Your browser does not support JavaScript!

Priorities for converging globally on sustainability reporting standards (ISSB, SEC, EFRAG, TNFD, …)

Day 1 Afternoon

Wednesday 13 September

Room :



Serdar Celik
Head of Capital Markets and Financial Institutions - Organisation for Economic Co-operation and Development (OECD)
Public Authorities
Ugo Bassi
Director, Financial Markets - DG for Financial Stability, Financial Services and Capital Markets Union, European Commission
Patrick de Cambourg
Chair of the Sustainability Reporting Board - European Financial Reporting Advisory Group (EFRAG)
Daniela Stoffel
State Secretary for International Financial - Federal Department of Finance, Switzerland (FDF)
Lee White
Executive Director - International Sustainability Standards Board (ISSB)
Industry Representatives
Hirotaka Hideshima
Counsellor on Global Srategy to President and the Board of Directors - The Norinchukin Bank
Daniela Marilungo
Head of International Government Relations and International ESG Policy - Bank of America

Background and objectives of the session

The International Sustainability Standard Board (ISSB) released its first two reporting standards in June, focusing on climate change. These standards are currently have just been endoorsed by the International Organization of Securities Commissions (IOSCO).
In July the European Commission published the European Sustainability Reporting Standards (ESRS) after a public consultation. These standards encompass climate change and various other environmental aspects such as biodiversity and the circular economy. A notable change is that certain indicators will only be required if they are material to the company. The final standards will be decided by the Commission after consulting the European Parliament and the Council, likely in the last quarter of 2023.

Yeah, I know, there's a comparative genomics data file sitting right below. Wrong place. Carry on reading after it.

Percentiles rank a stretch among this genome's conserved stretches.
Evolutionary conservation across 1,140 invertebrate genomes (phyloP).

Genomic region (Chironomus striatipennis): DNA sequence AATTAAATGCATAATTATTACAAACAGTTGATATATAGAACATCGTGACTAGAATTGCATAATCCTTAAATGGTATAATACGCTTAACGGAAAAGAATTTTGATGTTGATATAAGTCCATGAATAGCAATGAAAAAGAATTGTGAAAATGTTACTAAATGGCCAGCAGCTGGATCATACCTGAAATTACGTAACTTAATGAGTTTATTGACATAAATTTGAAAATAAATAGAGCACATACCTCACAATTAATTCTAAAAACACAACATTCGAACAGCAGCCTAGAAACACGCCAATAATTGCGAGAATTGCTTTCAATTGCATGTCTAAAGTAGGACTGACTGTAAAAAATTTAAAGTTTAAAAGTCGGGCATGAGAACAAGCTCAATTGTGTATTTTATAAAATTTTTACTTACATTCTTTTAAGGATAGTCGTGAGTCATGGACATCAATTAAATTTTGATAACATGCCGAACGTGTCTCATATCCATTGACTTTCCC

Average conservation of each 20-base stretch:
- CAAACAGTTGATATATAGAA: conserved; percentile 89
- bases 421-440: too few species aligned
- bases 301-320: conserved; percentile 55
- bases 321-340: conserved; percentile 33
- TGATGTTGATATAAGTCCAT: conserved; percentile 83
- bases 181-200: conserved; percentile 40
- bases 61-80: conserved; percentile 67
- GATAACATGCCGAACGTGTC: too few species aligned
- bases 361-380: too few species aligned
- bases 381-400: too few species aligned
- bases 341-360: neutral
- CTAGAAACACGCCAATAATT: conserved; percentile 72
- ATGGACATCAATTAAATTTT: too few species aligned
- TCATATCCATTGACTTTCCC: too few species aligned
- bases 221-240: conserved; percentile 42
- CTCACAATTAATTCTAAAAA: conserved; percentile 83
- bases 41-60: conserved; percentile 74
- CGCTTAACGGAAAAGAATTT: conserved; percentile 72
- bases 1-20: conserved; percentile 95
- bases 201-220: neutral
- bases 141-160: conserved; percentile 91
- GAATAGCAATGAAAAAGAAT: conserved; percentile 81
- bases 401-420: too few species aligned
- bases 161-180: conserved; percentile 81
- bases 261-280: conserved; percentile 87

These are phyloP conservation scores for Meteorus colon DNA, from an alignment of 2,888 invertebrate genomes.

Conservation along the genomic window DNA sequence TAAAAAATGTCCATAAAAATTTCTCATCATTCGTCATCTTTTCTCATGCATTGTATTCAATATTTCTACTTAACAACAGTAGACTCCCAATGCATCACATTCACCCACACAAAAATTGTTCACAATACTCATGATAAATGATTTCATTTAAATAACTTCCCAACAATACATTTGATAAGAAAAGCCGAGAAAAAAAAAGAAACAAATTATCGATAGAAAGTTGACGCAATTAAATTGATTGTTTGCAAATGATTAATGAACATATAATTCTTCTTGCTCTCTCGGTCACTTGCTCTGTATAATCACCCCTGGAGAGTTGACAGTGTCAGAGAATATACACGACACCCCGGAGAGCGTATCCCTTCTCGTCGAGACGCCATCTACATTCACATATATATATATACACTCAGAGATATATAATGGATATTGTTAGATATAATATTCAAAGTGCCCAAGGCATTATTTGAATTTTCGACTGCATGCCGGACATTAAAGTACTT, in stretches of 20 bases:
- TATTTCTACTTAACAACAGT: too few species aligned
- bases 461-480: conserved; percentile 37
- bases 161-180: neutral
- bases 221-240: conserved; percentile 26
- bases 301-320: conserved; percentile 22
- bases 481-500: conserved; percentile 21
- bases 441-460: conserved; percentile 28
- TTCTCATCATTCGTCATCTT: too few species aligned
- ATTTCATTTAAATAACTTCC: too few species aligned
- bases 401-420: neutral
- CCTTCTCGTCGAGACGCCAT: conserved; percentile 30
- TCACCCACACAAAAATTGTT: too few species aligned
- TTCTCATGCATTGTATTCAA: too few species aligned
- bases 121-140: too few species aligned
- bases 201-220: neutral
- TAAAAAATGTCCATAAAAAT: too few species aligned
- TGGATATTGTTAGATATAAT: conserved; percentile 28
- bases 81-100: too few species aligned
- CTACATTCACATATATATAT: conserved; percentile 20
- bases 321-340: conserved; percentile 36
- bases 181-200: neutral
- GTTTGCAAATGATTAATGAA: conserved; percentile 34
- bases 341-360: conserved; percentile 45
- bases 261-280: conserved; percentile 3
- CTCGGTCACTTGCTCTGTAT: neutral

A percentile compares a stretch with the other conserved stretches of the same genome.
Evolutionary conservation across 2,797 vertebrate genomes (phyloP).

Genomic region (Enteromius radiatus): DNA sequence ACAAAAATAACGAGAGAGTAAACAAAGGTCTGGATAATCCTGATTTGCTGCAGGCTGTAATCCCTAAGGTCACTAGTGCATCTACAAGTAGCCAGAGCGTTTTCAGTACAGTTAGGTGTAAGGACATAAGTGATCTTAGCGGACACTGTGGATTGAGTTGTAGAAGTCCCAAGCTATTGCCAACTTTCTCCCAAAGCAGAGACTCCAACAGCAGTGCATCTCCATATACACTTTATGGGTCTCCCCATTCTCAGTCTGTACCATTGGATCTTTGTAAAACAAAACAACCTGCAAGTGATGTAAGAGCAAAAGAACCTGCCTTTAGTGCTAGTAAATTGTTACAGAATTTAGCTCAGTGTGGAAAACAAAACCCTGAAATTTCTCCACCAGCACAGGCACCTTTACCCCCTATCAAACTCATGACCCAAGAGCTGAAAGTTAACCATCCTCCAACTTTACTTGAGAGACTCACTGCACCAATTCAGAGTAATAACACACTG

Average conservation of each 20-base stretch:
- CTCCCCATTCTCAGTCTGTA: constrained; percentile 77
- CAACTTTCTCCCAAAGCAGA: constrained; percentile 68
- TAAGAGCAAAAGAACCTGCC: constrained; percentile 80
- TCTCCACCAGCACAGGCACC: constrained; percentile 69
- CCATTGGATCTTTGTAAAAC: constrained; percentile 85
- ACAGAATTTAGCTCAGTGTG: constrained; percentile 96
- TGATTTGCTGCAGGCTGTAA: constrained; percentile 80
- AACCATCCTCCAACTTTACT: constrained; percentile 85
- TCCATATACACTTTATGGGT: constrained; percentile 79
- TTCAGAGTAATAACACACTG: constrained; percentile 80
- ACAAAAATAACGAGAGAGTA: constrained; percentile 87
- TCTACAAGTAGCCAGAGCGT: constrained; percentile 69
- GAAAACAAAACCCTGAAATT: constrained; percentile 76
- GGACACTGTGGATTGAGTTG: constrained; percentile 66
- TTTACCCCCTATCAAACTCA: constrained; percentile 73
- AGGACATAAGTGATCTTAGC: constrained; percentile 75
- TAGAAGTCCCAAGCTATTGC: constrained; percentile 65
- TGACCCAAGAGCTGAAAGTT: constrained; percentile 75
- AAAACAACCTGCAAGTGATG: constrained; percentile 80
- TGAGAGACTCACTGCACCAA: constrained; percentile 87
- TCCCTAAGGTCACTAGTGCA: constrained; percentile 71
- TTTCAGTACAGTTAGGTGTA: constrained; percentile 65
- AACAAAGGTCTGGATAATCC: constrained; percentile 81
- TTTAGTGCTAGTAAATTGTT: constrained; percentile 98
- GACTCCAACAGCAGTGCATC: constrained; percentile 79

ISSB, EFRAG, and the Commission are collaborating to ensure compatibility between ISSB and ESRS. ESRS incorporates the concept of double materiality, while ISSB adheres to single materiality. The aim is for companies implementing ESRS for climate change to simultaneously implement ISSB standards.

In the United States, the stance on Environmental, Social, and Governance (ESG) issues is divided along political lines, and the status of sustainable reporting standards remains uncertain.

Additionally, a voluntary set of reporting standards has been developed by the Taskforce for Financial-related Nature Disclosures (TFND) and is starting to be adopted by some global companies.

The roundtable’s objective is to evaluate these developments, assess the quality and complexity of different standards, and examine their global interoperability.

Questions to be addressed.

  1. How do you assess the sustainable reporting standards published by ISSB in June, particularly those focused on climate change? Do these standards strike the right balance between transparency on climate issues and the reporting burden placed on financial and non-financial corporations?
  2. Do the European Sustainable Reporting Standards released by the European Commission in June for consultation achieve an appropriate equilibrium between transparency on ESG matters and the reporting obligations imposed on financial and non-financial companies?
  3. Are the ISSB and the EU’s proposed sustainability reporting standards compatible with each other?